My big fat wallet

It was starting to look like Costanza’s exploding wallet. So I dumped it out and out came a handful of receipts and a packet of Splenda — but mostly the pain in my right cheek was the heft of four gift cards. Each of them are about a year old – from last Christmas, of course.  The grand total of money on my unused cards = $150 – or about a week’s worth of groceries for a hungry vegetarian.

Wonder how many Macy's gift cards were in there?

With just two weeks before Christmas, I’m sure there are people who fully intend to buy actual gifts for their loves ones but will likely get too busy and end up buying a card off the end cap at Safeway or Genuardi’s instead.

I’m not judging you. We’ve all done it. Just know there’s a good chance that you’re taking your $20 or $50 bill and tossing it out the window of a moving car at night in a neighborhood you’ve never been in before.

Americans spend $65 billion on annually (a 2009 estimate) on gift cards with almost $7 billion of it going unused. That’s one tenth of the gross domestic product of The Netherlands. With 309 million people in the U.S. that’s roughly $23 per person in the U.S.  Based on that, I am seven times less likely to use gift cards than the average U.S. consumer.  Maybe a better way to look at it is the people who intend to buy me gifts are seven times more likely to forget.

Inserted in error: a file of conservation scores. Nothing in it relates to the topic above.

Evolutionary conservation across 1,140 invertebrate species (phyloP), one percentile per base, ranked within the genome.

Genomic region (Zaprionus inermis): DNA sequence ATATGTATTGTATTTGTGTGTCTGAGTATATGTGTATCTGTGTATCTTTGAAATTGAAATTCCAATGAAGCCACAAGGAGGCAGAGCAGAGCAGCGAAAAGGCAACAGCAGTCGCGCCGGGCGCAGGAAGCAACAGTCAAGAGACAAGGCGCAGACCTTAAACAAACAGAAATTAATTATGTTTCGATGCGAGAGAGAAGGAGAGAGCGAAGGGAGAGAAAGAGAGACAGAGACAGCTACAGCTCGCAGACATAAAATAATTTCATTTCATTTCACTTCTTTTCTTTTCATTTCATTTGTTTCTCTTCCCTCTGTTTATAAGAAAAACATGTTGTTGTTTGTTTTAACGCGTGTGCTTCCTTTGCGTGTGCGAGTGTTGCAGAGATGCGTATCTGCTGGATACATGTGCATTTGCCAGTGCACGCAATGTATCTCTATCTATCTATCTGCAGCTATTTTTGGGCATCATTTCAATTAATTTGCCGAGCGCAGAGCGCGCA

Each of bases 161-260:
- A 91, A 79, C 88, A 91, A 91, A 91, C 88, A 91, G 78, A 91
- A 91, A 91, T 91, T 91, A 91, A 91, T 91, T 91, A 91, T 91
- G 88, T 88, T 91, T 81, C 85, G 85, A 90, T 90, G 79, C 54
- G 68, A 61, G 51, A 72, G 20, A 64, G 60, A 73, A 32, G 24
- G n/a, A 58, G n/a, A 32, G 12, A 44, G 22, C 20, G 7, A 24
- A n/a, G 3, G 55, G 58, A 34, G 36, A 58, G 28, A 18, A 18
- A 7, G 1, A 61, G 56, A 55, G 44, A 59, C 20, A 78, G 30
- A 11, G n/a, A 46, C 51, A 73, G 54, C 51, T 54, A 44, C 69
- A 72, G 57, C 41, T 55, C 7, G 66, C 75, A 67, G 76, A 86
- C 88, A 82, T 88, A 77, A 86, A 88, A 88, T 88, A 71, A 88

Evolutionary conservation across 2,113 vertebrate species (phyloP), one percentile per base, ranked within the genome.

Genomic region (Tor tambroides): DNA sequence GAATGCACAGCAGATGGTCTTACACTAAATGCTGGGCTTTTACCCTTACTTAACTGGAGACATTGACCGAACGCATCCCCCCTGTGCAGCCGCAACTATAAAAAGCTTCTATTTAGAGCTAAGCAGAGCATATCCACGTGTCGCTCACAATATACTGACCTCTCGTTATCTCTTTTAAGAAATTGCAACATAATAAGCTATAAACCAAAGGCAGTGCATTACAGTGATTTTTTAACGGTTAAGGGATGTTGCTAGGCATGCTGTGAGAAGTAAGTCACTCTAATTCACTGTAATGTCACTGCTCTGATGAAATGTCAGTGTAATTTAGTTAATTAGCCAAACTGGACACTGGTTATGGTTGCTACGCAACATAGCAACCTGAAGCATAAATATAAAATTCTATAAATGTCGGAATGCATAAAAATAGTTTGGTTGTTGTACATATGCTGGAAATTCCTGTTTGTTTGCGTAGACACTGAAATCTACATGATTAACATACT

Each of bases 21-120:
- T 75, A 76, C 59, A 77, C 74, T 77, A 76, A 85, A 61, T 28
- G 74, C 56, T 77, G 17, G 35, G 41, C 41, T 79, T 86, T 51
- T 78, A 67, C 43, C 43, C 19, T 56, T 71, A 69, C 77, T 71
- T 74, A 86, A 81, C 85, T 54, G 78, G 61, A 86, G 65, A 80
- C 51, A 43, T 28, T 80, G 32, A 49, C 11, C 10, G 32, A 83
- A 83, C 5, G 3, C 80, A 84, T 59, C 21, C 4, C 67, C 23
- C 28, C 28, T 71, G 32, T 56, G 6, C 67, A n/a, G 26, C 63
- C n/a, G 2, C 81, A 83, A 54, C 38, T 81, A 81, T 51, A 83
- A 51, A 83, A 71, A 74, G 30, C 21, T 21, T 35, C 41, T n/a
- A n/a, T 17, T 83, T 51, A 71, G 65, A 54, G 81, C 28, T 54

It’s debatable.  In a pinch, I take PayPal.  And I use it most to buy gifts.  So, odds are if you PayPal me money, it will come back to you in the form of a durable good or White Elephant.

Imagine if the state governments took PayPal.  Now that would be true social commerce. If they did they wouldn’t have to use tax payer’s money to chase down unused, but already taxed money sitting on gift cards.

Gift cards are part of the country’s hidden economy that includes mail-in rebates, flex spending accounts and extended product warranties. Money spent but left unused like that yarn cardigan from your aunt Martha from Pasadena.

People freely buy a gift card for someone (who may not use it), but flee the register if asked to buy an extended warranty on a $59 DVD player.

– Jose Mallabo

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  1. #1 by Dawn on December 8, 2010 - 2:44 pm

    Ha. I have an unused Adidas gift card given to me in Dec 06 from my brother. First – I dont shop at Adidas. Second – I dont use Adidas. Third – I dont even work out. Perhaps it was a hint. I shall slip it into my wallet and use it post haste. Right after I use Safeway and Trader Joes. Those arent nearly as stale.

    Just sayin.

  2. #2 by Arlee Bird on December 8, 2010 - 3:54 pm

    Man! You’ve touched upon several absurdities of today’s world that border on scam proportions. It can be a full time job keeping track of rebates, protections, coupons, etc. It has become utterly ridiculous now when the annual Christmas gift exchange becomes just an exchange of gift cards. Please why doesn’t everybody just keep their money and buy what they want. Whatever happened to gifts that were personal and really meant something.

    Tossing It Out

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